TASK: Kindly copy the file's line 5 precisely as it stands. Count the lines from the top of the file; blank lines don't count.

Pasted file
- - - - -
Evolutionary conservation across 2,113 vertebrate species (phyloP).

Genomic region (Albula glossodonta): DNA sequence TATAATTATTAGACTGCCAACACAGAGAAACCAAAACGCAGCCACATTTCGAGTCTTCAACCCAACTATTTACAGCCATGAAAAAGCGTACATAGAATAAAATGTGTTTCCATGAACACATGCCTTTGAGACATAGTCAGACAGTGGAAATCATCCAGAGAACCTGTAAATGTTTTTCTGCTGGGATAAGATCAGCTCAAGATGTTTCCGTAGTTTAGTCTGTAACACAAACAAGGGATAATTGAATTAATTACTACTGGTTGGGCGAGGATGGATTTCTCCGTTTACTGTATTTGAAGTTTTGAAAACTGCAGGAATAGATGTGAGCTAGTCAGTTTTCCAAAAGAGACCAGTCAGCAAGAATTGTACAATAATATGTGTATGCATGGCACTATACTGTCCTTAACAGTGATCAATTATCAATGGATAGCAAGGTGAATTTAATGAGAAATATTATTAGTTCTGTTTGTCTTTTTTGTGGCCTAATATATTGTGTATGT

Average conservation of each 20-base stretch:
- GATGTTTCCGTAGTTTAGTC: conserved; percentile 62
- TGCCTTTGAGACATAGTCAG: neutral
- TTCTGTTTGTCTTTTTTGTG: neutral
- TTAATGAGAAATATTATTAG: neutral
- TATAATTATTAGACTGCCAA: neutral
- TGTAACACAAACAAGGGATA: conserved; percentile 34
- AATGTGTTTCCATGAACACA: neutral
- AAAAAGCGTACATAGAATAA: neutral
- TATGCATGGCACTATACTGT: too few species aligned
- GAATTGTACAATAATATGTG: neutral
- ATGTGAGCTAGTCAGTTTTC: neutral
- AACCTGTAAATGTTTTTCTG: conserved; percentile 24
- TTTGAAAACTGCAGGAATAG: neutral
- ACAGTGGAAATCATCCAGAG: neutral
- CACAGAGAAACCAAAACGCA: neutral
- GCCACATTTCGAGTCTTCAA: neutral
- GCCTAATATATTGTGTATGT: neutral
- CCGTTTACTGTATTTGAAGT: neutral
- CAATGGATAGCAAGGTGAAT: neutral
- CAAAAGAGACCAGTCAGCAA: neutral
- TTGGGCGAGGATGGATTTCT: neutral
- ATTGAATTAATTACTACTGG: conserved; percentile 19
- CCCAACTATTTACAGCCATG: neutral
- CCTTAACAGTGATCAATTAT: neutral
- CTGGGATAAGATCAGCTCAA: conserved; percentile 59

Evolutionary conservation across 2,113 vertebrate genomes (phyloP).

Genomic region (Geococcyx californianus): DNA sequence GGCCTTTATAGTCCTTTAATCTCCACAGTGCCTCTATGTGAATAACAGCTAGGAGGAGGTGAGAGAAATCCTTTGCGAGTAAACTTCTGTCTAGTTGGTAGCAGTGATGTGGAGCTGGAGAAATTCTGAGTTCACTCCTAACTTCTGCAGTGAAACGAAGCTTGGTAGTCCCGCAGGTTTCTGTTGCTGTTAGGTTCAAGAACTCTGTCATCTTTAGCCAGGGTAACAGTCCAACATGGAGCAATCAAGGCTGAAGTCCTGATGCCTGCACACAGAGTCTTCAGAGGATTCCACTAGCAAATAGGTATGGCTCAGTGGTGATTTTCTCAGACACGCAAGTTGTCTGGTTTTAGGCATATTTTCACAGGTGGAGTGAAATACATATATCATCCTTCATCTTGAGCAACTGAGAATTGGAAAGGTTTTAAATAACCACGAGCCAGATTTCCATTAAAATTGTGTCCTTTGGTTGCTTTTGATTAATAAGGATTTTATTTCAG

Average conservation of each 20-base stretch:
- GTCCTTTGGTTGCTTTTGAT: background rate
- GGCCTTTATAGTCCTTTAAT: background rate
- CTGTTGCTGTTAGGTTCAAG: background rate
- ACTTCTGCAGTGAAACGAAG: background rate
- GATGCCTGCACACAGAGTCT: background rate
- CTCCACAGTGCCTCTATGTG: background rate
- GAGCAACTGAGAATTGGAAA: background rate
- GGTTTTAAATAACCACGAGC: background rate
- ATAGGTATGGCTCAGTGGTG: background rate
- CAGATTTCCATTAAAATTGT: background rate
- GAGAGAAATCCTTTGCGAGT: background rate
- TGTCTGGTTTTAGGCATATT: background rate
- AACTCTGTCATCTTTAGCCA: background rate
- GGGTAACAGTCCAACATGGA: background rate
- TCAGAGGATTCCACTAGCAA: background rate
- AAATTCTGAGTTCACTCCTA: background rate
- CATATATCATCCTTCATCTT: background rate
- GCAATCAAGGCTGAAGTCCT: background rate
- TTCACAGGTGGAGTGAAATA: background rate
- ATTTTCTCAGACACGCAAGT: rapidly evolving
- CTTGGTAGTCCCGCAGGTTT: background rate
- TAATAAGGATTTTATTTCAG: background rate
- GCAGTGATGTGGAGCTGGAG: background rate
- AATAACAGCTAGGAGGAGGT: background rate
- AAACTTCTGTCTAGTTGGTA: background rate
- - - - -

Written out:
- TGCCTTTGAGACATAGTCAG: neutral